The Toronto Maple Leafs are well past the halfway point of the regular season, and appear set not only to clinch an early playoff spot, but also home ice advantage in the opening round.
With the NHL’s postseason three months away, here are five fearless Maple Leafs predictions for the balance of 2018-19.
During a recent loss to Colorado, the boo birds were chirping Jake Gardiner after a rather soft defensive effort led directly to a Carl Soderberg goal.
Fans are booing Jake Gardiner when he touches the puck now, which is interesting
— Kristen Shilton (@kristen_shilton) January 15, 2019
Mitch Marner, for one, took umbrage with that reaction from the fans.
“The guy does everything for this team,” Marner told reporters. “People don’t give him enough credit ever… pretty disappointing to hear that. That guy means a lot to this team not just on the ice, but off the ice as well.”
Gardiner is in the final year of his contract with the team, and Marner & Co. won’t allow his years of steady service in Toronto to be defined by a couple miscues in his own zone. He will return to form and be a key player for the Leafs down the stretch.
He’s not a future Hall of Famer, but Toronto won’t have another Larry Murphy situation on their hands.
It would be a bit of an understatement to say William Nylander has underwhelmed since making his season debut back on December 6.
The 22-year-old forward stood his ground as a restricted free agent and agreed to a last-minute, six-year, $45-million contract, but has contributed only one goal and two assists in 16 games. For the sake of comparison, Boston’s Sean Kuraly recorded three points in the Bruins’ win over Toronto on January 12, and he’s earning about 10 percent of Nylander’s salary this season.
There are signs that Nylander’s totals are set to rise to expected levels, and soon. For one thing, he leads the Maple Leafs with a Corsi For percentage of 56.4 in five-on-five play, meaning he’s regularly on the ice for more shot attempts for than against. He’s also fourth on the team in individual shot attempts per 60 minutes, so his lack of goal scoring isn’t for a lack of trying.
Indeed, his 3.4 shooting percentage is well below his career average of 10.6, so there’s probably bad luck at play too.
With all this going for him, it’s only a matter of time before the puck starts bouncing his way and Nylander starts lighting the lamp – or helps his linemates do so, at least – on a regular basis.
As good as this team has been, the biggest question mark for a while now has been the blue line. An upgrade is needed, and it would be quite surprising if general manager Kyle Dubas doesn’t address this in some way prior to the trade deadline.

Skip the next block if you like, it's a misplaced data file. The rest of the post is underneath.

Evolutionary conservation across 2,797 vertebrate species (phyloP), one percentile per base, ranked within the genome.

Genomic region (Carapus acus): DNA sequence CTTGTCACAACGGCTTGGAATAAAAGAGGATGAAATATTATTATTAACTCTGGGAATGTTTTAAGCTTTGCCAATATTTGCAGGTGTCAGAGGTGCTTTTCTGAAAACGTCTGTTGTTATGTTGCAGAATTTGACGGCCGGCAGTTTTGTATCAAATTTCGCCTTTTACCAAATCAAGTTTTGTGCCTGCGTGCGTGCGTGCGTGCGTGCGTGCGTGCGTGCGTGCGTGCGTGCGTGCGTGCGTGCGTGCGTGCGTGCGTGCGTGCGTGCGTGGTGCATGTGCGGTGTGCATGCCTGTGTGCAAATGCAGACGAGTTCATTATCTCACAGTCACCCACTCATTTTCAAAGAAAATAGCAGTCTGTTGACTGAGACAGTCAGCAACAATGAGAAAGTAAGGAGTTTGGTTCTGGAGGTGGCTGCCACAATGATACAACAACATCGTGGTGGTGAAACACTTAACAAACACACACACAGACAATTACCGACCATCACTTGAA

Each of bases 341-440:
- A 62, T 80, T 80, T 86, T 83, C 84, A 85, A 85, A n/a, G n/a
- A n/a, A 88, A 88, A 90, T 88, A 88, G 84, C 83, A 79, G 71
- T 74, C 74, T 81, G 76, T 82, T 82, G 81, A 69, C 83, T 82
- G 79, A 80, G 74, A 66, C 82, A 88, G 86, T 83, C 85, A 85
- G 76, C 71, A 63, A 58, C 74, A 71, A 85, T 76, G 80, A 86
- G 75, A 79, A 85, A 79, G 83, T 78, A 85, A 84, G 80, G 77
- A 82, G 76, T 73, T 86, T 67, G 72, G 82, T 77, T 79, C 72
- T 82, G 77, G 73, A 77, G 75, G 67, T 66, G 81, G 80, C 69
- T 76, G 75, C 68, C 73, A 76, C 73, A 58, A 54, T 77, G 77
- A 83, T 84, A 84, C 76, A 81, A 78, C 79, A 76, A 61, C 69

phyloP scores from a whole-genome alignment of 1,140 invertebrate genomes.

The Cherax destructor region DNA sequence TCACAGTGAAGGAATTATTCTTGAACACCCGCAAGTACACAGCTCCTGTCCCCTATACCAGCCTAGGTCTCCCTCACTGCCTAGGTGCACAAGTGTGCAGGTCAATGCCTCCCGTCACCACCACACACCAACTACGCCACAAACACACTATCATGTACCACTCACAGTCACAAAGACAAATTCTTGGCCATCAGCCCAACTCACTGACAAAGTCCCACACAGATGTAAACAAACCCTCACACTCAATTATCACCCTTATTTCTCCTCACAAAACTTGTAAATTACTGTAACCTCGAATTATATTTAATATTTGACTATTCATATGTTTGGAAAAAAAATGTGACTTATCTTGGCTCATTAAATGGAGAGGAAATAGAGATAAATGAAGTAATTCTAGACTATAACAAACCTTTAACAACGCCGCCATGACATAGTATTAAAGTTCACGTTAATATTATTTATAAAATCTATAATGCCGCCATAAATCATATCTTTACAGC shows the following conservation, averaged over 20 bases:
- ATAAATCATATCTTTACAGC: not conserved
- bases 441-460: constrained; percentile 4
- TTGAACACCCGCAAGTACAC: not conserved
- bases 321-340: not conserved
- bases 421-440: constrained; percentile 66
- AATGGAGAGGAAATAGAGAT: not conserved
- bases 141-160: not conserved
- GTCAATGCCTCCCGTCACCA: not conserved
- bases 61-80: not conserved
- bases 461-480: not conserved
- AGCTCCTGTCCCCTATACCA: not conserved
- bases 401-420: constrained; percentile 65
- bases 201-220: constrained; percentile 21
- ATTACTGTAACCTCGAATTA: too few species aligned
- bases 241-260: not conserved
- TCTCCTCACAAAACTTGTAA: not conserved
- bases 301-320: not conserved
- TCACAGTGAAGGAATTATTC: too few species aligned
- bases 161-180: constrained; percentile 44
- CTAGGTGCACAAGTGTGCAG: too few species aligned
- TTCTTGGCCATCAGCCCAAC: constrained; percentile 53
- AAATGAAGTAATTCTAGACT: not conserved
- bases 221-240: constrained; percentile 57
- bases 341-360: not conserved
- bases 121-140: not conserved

Maybe Toronto will target pending unrestricted free agents as rentals for the playoff stretch; players like Jay Bouwmeester, Alex Edler, Michael Del Zotto, and Niklas Kronwall come to mind. Or perhaps Dubas goes bigger and brings in a player with another year left on his contract – Alex Pietrangelo, Tyson Barrie, Sami Vatanen or Justin Faulk, for example.
As things stand, it’s hard to see this team going too deep in the playoffs with Nikita Zaitsev and Ron Hainsey averaging around 20 minutes a night. A talented team can get by like that in the regular season, but the playoffs are a different animal, and reinforcements are needed to ensure the best possible chance of winning when it matters most.
Despite missing 14 games earlier this season with a shoulder injury, Toronto’s superstar centre (one of them, anyways) is on pace to smash his previous career highs in goals, assists, and points.
At present, Auston Matthews is set to push for 90 points, with an even 45-45 split in goals and assists. That would healthily top the 40 goals and 29 assists he recorded in 82 games as a rookie.
It would be easy to point to his 20.3 shooting percentage and suggest that success rate will come down; that regression argument was just used as evidence of an impending breakout for Nylander. Here’s the thing, though – Matthews is actually averaging slightly fewer shots per game than in his rookie season, and if he decides to put the puck on net with more regularity, the pinpoint nature of his shot leaves room for the belief that he can up that percentage.
Matthews is currently in a bit of a funk, and 50 goals is more a long shot than it seemed at the beginning of 2019. But Matthews can start getting on a roll literally any time he steps on the ice. Like winter in Westoros, it’s coming.
While the Tampa Bay Lightning have risen to Stanley Cup favourite status by virtue of their dominance over everyone so far this season, the Maple Leafs are on track to finish second in the Atlantic, thereby earning home ice advantage in a first-round playoff series with the third-place team. That would be the Boston Bruins right now; although the Montreal Canadiens and Buffalo Sabres aren’t too far behind.
Let’s assume the Bruins fail to catch Toronto but remain in third, it’s Boston vs. Toronto to open the playoffs for the second year in a row. Head-to-head record aside (Boston went 3-1 in the season series), the Maple Leafs third-ranked offence, coupled with help on the blue line and the ability to host Game 7, will prove to be too much this time around.
A likely second-round matchup with the Lightning could mean lights out, but let’s not get too far ahead of ourselves!